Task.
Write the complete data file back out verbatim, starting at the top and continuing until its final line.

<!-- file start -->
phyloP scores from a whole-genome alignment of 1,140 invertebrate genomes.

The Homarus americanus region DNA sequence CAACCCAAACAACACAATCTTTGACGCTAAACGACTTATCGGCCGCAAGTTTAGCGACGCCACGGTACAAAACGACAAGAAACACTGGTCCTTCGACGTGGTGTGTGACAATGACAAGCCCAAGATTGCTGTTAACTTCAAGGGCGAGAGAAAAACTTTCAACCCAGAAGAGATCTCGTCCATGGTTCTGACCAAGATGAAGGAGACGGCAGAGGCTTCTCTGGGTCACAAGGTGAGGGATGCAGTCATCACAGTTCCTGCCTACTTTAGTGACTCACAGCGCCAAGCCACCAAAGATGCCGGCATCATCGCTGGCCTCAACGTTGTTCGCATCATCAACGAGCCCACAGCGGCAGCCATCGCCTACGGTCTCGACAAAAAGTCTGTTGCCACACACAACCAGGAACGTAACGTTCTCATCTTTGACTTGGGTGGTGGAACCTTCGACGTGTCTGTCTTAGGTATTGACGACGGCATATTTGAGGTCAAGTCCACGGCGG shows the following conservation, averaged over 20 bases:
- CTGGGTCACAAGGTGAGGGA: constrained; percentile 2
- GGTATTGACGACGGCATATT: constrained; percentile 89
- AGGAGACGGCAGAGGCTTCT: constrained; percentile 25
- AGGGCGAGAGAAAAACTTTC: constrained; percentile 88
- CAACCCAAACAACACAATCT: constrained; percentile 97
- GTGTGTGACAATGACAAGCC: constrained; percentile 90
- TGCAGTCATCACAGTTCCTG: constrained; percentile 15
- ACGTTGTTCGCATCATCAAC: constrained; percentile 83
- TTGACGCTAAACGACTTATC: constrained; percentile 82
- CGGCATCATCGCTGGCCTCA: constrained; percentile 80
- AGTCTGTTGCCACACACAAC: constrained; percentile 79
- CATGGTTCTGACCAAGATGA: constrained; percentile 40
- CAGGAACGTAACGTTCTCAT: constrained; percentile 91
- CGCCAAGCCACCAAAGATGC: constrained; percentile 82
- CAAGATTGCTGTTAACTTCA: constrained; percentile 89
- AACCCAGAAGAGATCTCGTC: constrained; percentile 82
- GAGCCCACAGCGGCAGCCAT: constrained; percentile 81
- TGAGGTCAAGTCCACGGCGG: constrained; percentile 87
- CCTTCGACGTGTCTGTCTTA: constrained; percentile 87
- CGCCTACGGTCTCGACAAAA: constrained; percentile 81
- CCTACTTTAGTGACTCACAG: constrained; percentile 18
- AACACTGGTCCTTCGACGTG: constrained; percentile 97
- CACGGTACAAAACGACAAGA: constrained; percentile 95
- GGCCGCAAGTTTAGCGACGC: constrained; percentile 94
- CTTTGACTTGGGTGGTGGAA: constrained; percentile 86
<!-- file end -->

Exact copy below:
phyloP scores from a whole-genome alignment of 1,140 invertebrate genomes.

The Homarus americanus region DNA sequence CAACCCAAACAACACAATCTTTGACGCTAAACGACTTATCGGCCGCAAGTTTAGCGACGCCACGGTACAAAACGACAAGAAACACTGGTCCTTCGACGTGGTGTGTGACAATGACAAGCCCAAGATTGCTGTTAACTTCAAGGGCGAGAGAAAAACTTTCAACCCAGAAGAGATCTCGTCCATGGTTCTGACCAAGATGAAGGAGACGGCAGAGGCTTCTCTGGGTCACAAGGTGAGGGATGCAGTCATCACAGTTCCTGCCTACTTTAGTGACTCACAGCGCCAAGCCACCAAAGATGCCGGCATCATCGCTGGCCTCAACGTTGTTCGCATCATCAACGAGCCCACAGCGGCAGCCATCGCCTACGGTCTCGACAAAAAGTCTGTTGCCACACACAACCAGGAACGTAACGTTCTCATCTTTGACTTGGGTGGTGGAACCTTCGACGTGTCTGTCTTAGGTATTGACGACGGCATATTTGAGGTCAAGTCCACGGCGG shows the following conservation, averaged over 20 bases:
- CTGGGTCACAAGGTGAGGGA: constrained; percentile 2
- GGTATTGACGACGGCATATT: constrained; percentile 89
- AGGAGACGGCAGAGGCTTCT: constrained; percentile 25
- AGGGCGAGAGAAAAACTTTC: constrained; percentile 88
- CAACCCAAACAACACAATCT: constrained; percentile 97
- GTGTGTGACAATGACAAGCC: constrained; percentile 90
- TGCAGTCATCACAGTTCCTG: constrained; percentile 15
- ACGTTGTTCGCATCATCAAC: constrained; percentile 83
- TTGACGCTAAACGACTTATC: constrained; percentile 82
- CGGCATCATCGCTGGCCTCA: constrained; percentile 80
- AGTCTGTTGCCACACACAAC: constrained; percentile 79
- CATGGTTCTGACCAAGATGA: constrained; percentile 40
- CAGGAACGTAACGTTCTCAT: constrained; percentile 91
- CGCCAAGCCACCAAAGATGC: constrained; percentile 82
- CAAGATTGCTGTTAACTTCA: constrained; percentile 89
- AACCCAGAAGAGATCTCGTC: constrained; percentile 82
- GAGCCCACAGCGGCAGCCAT: constrained; percentile 81
- TGAGGTCAAGTCCACGGCGG: constrained; percentile 87
- CCTTCGACGTGTCTGTCTTA: constrained; percentile 87
- CGCCTACGGTCTCGACAAAA: constrained; percentile 81
- CCTACTTTAGTGACTCACAG: constrained; percentile 18
- AACACTGGTCCTTCGACGTG: constrained; percentile 97
- CACGGTACAAAACGACAAGA: constrained; percentile 95
- GGCCGCAAGTTTAGCGACGC: constrained; percentile 94
- CTTTGACTTGGGTGGTGGAA: constrained; percentile 86